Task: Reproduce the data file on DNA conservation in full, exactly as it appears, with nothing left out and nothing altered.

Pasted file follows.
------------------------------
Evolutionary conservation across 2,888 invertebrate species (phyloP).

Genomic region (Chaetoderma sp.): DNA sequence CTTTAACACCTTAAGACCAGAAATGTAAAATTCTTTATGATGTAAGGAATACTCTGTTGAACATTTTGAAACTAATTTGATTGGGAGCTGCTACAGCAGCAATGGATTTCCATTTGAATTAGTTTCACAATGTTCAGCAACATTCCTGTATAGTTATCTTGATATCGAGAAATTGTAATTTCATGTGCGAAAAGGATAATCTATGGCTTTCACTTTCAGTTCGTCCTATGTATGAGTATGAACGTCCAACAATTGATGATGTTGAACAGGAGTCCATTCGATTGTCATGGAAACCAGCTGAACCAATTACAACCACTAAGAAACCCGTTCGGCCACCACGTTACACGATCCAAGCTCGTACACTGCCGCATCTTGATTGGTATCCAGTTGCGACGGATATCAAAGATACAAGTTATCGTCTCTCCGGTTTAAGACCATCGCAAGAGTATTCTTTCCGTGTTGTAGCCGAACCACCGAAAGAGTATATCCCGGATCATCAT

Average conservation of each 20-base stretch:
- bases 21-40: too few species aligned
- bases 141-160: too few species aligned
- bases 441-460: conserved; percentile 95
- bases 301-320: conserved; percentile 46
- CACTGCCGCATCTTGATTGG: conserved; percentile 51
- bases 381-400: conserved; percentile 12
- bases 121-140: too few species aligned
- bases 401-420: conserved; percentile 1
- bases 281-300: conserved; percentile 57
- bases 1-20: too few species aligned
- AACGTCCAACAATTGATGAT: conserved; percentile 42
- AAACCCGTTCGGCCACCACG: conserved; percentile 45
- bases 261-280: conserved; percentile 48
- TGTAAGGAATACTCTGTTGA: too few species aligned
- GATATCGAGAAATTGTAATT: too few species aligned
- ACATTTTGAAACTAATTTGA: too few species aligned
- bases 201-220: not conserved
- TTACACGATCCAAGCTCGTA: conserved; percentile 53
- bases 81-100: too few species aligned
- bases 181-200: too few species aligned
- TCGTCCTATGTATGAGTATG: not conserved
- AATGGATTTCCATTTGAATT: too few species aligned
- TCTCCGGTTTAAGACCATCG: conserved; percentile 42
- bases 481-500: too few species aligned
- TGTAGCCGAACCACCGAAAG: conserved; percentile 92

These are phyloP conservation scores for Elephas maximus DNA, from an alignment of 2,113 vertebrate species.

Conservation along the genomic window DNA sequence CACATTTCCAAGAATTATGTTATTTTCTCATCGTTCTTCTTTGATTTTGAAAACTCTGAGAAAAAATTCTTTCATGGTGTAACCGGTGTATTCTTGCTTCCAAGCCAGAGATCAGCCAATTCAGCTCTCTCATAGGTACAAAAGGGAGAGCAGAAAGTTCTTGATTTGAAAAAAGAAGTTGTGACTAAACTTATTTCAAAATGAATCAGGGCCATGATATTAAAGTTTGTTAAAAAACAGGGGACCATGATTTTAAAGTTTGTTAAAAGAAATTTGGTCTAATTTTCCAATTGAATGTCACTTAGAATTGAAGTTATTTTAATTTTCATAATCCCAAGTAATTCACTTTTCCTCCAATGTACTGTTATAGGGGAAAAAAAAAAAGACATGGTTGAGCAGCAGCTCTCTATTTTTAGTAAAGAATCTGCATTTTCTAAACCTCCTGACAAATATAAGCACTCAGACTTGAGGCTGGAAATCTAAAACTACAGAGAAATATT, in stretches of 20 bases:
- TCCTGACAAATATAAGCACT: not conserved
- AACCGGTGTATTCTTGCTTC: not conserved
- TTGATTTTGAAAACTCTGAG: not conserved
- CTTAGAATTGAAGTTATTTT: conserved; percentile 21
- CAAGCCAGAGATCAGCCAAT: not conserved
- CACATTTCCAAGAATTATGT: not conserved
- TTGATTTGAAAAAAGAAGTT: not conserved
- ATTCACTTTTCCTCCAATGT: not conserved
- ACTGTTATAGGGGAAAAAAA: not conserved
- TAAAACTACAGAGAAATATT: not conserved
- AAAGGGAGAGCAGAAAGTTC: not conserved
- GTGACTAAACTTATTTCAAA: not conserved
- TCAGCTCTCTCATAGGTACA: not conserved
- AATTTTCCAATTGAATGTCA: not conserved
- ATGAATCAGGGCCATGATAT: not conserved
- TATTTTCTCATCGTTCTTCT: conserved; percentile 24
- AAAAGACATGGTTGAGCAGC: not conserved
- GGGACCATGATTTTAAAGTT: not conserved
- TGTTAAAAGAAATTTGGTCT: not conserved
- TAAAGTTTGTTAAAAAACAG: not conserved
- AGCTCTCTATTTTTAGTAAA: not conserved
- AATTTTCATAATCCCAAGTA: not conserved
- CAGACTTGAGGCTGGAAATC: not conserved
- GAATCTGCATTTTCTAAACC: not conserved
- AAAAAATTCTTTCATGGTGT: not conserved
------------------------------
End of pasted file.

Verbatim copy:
Evolutionary conservation across 2,888 invertebrate species (phyloP).

Genomic region (Chaetoderma sp.): DNA sequence CTTTAACACCTTAAGACCAGAAATGTAAAATTCTTTATGATGTAAGGAATACTCTGTTGAACATTTTGAAACTAATTTGATTGGGAGCTGCTACAGCAGCAATGGATTTCCATTTGAATTAGTTTCACAATGTTCAGCAACATTCCTGTATAGTTATCTTGATATCGAGAAATTGTAATTTCATGTGCGAAAAGGATAATCTATGGCTTTCACTTTCAGTTCGTCCTATGTATGAGTATGAACGTCCAACAATTGATGATGTTGAACAGGAGTCCATTCGATTGTCATGGAAACCAGCTGAACCAATTACAACCACTAAGAAACCCGTTCGGCCACCACGTTACACGATCCAAGCTCGTACACTGCCGCATCTTGATTGGTATCCAGTTGCGACGGATATCAAAGATACAAGTTATCGTCTCTCCGGTTTAAGACCATCGCAAGAGTATTCTTTCCGTGTTGTAGCCGAACCACCGAAAGAGTATATCCCGGATCATCAT

Average conservation of each 20-base stretch:
- bases 21-40: too few species aligned
- bases 141-160: too few species aligned
- bases 441-460: conserved; percentile 95
- bases 301-320: conserved; percentile 46
- CACTGCCGCATCTTGATTGG: conserved; percentile 51
- bases 381-400: conserved; percentile 12
- bases 121-140: too few species aligned
- bases 401-420: conserved; percentile 1
- bases 281-300: conserved; percentile 57
- bases 1-20: too few species aligned
- AACGTCCAACAATTGATGAT: conserved; percentile 42
- AAACCCGTTCGGCCACCACG: conserved; percentile 45
- bases 261-280: conserved; percentile 48
- TGTAAGGAATACTCTGTTGA: too few species aligned
- GATATCGAGAAATTGTAATT: too few species aligned
- ACATTTTGAAACTAATTTGA: too few species aligned
- bases 201-220: not conserved
- TTACACGATCCAAGCTCGTA: conserved; percentile 53
- bases 81-100: too few species aligned
- bases 181-200: too few species aligned
- TCGTCCTATGTATGAGTATG: not conserved
- AATGGATTTCCATTTGAATT: too few species aligned
- TCTCCGGTTTAAGACCATCG: conserved; percentile 42
- bases 481-500: too few species aligned
- TGTAGCCGAACCACCGAAAG: conserved; percentile 92

These are phyloP conservation scores for Elephas maximus DNA, from an alignment of 2,113 vertebrate species.

Conservation along the genomic window DNA sequence CACATTTCCAAGAATTATGTTATTTTCTCATCGTTCTTCTTTGATTTTGAAAACTCTGAGAAAAAATTCTTTCATGGTGTAACCGGTGTATTCTTGCTTCCAAGCCAGAGATCAGCCAATTCAGCTCTCTCATAGGTACAAAAGGGAGAGCAGAAAGTTCTTGATTTGAAAAAAGAAGTTGTGACTAAACTTATTTCAAAATGAATCAGGGCCATGATATTAAAGTTTGTTAAAAAACAGGGGACCATGATTTTAAAGTTTGTTAAAAGAAATTTGGTCTAATTTTCCAATTGAATGTCACTTAGAATTGAAGTTATTTTAATTTTCATAATCCCAAGTAATTCACTTTTCCTCCAATGTACTGTTATAGGGGAAAAAAAAAAAGACATGGTTGAGCAGCAGCTCTCTATTTTTAGTAAAGAATCTGCATTTTCTAAACCTCCTGACAAATATAAGCACTCAGACTTGAGGCTGGAAATCTAAAACTACAGAGAAATATT, in stretches of 20 bases:
- TCCTGACAAATATAAGCACT: not conserved
- AACCGGTGTATTCTTGCTTC: not conserved
- TTGATTTTGAAAACTCTGAG: not conserved
- CTTAGAATTGAAGTTATTTT: conserved; percentile 21
- CAAGCCAGAGATCAGCCAAT: not conserved
- CACATTTCCAAGAATTATGT: not conserved
- TTGATTTGAAAAAAGAAGTT: not conserved
- ATTCACTTTTCCTCCAATGT: not conserved
- ACTGTTATAGGGGAAAAAAA: not conserved
- TAAAACTACAGAGAAATATT: not conserved
- AAAGGGAGAGCAGAAAGTTC: not conserved
- GTGACTAAACTTATTTCAAA: not conserved
- TCAGCTCTCTCATAGGTACA: not conserved
- AATTTTCCAATTGAATGTCA: not conserved
- ATGAATCAGGGCCATGATAT: not conserved
- TATTTTCTCATCGTTCTTCT: conserved; percentile 24
- AAAAGACATGGTTGAGCAGC: not conserved
- GGGACCATGATTTTAAAGTT: not conserved
- TGTTAAAAGAAATTTGGTCT: not conserved
- TAAAGTTTGTTAAAAAACAG: not conserved
- AGCTCTCTATTTTTAGTAAA: not conserved
- AATTTTCATAATCCCAAGTA: not conserved
- CAGACTTGAGGCTGGAAATC: not conserved
- GAATCTGCATTTTCTAAACC: not conserved
- AAAAAATTCTTTCATGGTGT: not conserved